"Outta Control"

(Self-Released 2003)Destroyed - Outta Control

Whether it is your first introduction or simply a trip down memory lane, the Destroyed's "Outta Control" is a modest attempt to relive the good old days. Breaking up in 1979, punk band the Destroyed rerecorded ten of their tracks to make up the first half of this album while the second half is the band "practicing to be pros."

The Destroyed pull you in to "London Town" as aggressive vocals with Johnny Rotten's snarl of attitude are delivered before some serious, and continuous, drumming. With gruesome and catchy repetitive lyrics, "Let's Go Electric" is mid tempo with guitar buzzing in the background. Slower, "1-2-3" is traditional punk rock: simple and straightforward. Through crashing drums, "No Cruel Mishaps" is fuller and more thought out before the quicker and rhythmic "20 Lines," roars in. "Lullaby" is a punk rock march with a good focused sound and catchy lyrics. The Destroyed omit drums from "London Town," a distant sounding demo recording despite relatively clear guitar chords being thrown at you.

Drums assault you as electric guitar squeals and a tape reels on "Outta Control." Similar style instrumental jams are heard on "Punk Outlaw" and "Armed and Dangerous," as well. "Outta Control" leads in with strong guitar and then adds drum rolls. Meanwhile "Armed and Dangerous" focuses more on drums.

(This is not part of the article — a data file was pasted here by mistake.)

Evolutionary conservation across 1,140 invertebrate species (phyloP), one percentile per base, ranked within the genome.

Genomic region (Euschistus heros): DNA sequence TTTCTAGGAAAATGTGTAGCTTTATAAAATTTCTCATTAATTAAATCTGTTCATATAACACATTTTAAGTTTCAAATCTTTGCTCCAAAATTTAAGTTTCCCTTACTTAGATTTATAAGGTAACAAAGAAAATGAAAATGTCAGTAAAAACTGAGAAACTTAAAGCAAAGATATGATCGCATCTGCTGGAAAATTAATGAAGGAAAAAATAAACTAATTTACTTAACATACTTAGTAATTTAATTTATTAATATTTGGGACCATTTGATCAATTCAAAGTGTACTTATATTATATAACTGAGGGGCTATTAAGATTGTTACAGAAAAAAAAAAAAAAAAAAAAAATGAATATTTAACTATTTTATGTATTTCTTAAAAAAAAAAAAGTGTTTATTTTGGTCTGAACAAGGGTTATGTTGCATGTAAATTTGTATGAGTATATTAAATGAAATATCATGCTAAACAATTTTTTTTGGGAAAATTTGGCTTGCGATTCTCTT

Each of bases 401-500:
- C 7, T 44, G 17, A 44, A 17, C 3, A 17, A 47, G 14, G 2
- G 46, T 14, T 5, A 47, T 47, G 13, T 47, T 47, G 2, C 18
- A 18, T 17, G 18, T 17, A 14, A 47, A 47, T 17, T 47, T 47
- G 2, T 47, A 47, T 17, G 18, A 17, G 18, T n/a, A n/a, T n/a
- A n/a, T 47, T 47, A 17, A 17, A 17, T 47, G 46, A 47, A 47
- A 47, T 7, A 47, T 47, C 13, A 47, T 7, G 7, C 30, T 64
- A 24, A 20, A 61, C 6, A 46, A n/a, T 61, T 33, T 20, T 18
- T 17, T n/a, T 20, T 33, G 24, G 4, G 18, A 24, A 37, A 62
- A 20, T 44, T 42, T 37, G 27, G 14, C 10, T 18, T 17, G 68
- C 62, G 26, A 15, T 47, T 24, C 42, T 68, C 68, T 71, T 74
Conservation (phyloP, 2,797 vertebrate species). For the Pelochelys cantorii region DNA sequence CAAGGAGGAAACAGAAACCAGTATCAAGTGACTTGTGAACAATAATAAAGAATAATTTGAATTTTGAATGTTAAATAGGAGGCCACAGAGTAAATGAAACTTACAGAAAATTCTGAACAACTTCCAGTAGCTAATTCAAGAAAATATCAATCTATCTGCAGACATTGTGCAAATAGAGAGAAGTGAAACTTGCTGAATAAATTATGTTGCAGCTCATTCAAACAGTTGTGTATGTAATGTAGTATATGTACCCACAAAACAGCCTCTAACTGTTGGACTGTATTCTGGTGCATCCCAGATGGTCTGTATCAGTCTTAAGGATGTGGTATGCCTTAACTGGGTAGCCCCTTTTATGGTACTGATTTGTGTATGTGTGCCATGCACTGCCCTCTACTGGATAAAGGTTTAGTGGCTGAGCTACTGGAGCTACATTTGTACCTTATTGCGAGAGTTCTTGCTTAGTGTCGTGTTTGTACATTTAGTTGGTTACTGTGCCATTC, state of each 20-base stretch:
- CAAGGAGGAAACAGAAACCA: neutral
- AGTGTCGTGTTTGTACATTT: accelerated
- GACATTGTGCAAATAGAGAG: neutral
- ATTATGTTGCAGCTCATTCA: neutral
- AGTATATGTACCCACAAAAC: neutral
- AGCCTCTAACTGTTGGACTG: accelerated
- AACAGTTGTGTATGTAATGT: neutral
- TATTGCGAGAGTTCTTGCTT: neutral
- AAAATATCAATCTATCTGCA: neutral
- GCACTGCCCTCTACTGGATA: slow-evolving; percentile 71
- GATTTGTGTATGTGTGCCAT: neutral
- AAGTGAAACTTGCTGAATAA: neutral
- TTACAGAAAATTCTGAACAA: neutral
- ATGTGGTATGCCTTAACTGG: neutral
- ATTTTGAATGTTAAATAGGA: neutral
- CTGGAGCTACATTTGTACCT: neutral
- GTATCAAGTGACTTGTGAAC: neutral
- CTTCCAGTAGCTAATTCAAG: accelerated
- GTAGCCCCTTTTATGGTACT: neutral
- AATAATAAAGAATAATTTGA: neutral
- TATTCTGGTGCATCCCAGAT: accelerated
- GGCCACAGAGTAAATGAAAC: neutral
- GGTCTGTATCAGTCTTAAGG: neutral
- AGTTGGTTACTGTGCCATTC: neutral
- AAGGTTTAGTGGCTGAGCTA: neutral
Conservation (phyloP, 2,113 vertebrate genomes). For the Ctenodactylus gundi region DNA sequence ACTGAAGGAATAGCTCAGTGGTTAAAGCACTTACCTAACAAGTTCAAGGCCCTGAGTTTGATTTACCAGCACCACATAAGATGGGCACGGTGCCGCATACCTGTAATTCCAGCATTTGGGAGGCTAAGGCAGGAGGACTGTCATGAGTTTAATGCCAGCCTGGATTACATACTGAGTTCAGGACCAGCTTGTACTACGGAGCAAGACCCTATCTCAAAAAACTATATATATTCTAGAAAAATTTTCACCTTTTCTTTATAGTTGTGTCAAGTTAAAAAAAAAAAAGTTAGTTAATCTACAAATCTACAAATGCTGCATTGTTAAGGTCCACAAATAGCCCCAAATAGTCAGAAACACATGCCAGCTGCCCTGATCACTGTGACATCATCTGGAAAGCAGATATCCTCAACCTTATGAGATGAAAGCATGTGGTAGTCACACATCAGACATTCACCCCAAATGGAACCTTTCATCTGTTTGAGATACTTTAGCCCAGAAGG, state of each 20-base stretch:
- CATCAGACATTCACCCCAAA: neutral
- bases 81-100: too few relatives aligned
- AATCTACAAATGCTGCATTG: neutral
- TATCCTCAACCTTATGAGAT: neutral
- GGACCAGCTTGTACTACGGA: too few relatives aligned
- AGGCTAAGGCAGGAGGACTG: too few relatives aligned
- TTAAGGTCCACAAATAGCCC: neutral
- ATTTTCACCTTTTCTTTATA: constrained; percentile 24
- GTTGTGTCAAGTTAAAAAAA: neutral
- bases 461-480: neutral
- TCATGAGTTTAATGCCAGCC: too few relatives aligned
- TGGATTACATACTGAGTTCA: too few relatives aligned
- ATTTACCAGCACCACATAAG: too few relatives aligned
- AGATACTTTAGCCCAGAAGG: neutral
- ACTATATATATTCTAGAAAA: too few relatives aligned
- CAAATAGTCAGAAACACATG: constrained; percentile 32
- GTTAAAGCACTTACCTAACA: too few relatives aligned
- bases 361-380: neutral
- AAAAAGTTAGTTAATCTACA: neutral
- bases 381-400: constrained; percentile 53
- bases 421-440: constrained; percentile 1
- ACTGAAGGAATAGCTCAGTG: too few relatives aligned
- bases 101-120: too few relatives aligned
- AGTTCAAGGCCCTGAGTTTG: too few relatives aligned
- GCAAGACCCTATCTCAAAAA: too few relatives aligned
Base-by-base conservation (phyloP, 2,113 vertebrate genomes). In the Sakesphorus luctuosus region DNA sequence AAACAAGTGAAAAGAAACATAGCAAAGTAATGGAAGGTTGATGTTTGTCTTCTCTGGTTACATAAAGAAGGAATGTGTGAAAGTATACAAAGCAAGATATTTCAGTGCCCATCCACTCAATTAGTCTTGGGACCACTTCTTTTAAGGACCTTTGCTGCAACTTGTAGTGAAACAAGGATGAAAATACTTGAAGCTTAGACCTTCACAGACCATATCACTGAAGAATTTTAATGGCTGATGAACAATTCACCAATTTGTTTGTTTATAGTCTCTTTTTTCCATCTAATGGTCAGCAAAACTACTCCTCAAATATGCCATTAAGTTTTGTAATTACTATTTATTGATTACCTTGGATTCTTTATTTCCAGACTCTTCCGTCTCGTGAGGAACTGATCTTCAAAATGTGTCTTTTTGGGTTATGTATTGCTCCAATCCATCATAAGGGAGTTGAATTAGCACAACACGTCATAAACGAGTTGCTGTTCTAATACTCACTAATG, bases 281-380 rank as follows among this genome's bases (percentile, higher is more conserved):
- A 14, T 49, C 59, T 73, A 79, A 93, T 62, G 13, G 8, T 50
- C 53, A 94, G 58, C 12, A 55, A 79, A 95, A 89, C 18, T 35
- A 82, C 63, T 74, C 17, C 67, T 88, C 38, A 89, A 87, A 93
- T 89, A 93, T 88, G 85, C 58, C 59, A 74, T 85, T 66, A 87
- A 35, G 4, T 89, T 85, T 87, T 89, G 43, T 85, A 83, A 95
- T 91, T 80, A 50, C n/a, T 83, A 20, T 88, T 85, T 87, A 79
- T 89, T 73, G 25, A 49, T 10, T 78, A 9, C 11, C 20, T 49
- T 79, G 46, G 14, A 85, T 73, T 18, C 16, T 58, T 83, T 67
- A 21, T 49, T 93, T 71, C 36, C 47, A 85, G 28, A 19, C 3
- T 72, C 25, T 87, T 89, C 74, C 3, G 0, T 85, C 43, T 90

Less than stellar recordings make up the rest of the album. Some repeat earlier tracks, such as "London Town," while others offer lost gems, so to speak. "Cry your heart out, sweetheart," J. D. Jackson suggests on "Nothing Wrong with Tears" with an air of Lou Reed. "It's Love" is brighter punk with a poppier sound than earlier tracks. And the microphone feed back on the catchy "Jump Bad" gives an authentic feel. "It Hurts," performed live back in 1979, offers more soul while "Don't Worry, That Train Ain't Gonna Hit You" is full of attitude and style.

Rock 'n' roll will never die but, with bands like the Destroyed around, neither will punk. While the album offers a surprisingly chunk of 70s era recordings, they may only appeal to Destroyed fans as the quality on those recordings is not the cleanest. Not always the best of quality, "Outta Control" is a likable effort with spirit.


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